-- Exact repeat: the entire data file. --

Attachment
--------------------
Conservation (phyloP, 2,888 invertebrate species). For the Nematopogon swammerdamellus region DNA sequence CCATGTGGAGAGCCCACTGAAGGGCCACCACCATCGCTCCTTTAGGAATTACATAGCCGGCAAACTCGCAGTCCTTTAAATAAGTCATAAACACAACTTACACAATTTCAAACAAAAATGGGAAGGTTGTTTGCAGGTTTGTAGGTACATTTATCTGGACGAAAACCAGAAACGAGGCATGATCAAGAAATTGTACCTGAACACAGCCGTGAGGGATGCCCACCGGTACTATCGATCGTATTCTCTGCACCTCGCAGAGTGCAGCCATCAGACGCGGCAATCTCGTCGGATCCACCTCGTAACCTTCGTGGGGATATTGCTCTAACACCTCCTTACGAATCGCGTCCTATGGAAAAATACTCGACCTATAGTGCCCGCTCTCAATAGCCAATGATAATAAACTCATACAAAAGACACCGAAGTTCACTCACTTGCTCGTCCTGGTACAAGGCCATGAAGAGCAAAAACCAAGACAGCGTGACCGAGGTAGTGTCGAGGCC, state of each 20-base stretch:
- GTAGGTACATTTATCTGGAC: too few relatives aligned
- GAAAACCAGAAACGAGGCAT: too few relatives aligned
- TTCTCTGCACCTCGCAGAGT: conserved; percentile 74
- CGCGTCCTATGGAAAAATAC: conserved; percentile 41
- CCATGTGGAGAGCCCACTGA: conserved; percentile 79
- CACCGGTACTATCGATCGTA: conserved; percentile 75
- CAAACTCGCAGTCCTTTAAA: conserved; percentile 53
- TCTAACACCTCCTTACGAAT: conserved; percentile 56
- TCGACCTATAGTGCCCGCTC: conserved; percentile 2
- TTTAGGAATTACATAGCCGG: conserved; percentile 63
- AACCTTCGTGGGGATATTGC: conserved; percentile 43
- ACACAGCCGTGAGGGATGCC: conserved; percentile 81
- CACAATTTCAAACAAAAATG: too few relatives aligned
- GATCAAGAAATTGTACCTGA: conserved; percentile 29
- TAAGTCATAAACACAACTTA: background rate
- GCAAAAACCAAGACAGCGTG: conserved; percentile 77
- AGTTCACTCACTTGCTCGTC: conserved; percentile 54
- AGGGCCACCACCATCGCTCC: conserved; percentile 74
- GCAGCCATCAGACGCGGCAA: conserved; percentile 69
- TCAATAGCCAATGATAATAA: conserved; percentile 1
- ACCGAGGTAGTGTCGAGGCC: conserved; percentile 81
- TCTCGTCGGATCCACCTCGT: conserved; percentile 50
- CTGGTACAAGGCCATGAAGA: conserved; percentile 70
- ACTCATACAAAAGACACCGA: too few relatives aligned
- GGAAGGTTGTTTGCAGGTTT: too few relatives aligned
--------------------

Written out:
Conservation (phyloP, 2,888 invertebrate species). For the Nematopogon swammerdamellus region DNA sequence CCATGTGGAGAGCCCACTGAAGGGCCACCACCATCGCTCCTTTAGGAATTACATAGCCGGCAAACTCGCAGTCCTTTAAATAAGTCATAAACACAACTTACACAATTTCAAACAAAAATGGGAAGGTTGTTTGCAGGTTTGTAGGTACATTTATCTGGACGAAAACCAGAAACGAGGCATGATCAAGAAATTGTACCTGAACACAGCCGTGAGGGATGCCCACCGGTACTATCGATCGTATTCTCTGCACCTCGCAGAGTGCAGCCATCAGACGCGGCAATCTCGTCGGATCCACCTCGTAACCTTCGTGGGGATATTGCTCTAACACCTCCTTACGAATCGCGTCCTATGGAAAAATACTCGACCTATAGTGCCCGCTCTCAATAGCCAATGATAATAAACTCATACAAAAGACACCGAAGTTCACTCACTTGCTCGTCCTGGTACAAGGCCATGAAGAGCAAAAACCAAGACAGCGTGACCGAGGTAGTGTCGAGGCC, state of each 20-base stretch:
- GTAGGTACATTTATCTGGAC: too few relatives aligned
- GAAAACCAGAAACGAGGCAT: too few relatives aligned
- TTCTCTGCACCTCGCAGAGT: conserved; percentile 74
- CGCGTCCTATGGAAAAATAC: conserved; percentile 41
- CCATGTGGAGAGCCCACTGA: conserved; percentile 79
- CACCGGTACTATCGATCGTA: conserved; percentile 75
- CAAACTCGCAGTCCTTTAAA: conserved; percentile 53
- TCTAACACCTCCTTACGAAT: conserved; percentile 56
- TCGACCTATAGTGCCCGCTC: conserved; percentile 2
- TTTAGGAATTACATAGCCGG: conserved; percentile 63
- AACCTTCGTGGGGATATTGC: conserved; percentile 43
- ACACAGCCGTGAGGGATGCC: conserved; percentile 81
- CACAATTTCAAACAAAAATG: too few relatives aligned
- GATCAAGAAATTGTACCTGA: conserved; percentile 29
- TAAGTCATAAACACAACTTA: background rate
- GCAAAAACCAAGACAGCGTG: conserved; percentile 77
- AGTTCACTCACTTGCTCGTC: conserved; percentile 54
- AGGGCCACCACCATCGCTCC: conserved; percentile 74
- GCAGCCATCAGACGCGGCAA: conserved; percentile 69
- TCAATAGCCAATGATAATAA: conserved; percentile 1
- ACCGAGGTAGTGTCGAGGCC: conserved; percentile 81
- TCTCGTCGGATCCACCTCGT: conserved; percentile 50
- CTGGTACAAGGCCATGAAGA: conserved; percentile 70
- ACTCATACAAAAGACACCGA: too few relatives aligned
- GGAAGGTTGTTTGCAGGTTT: too few relatives aligned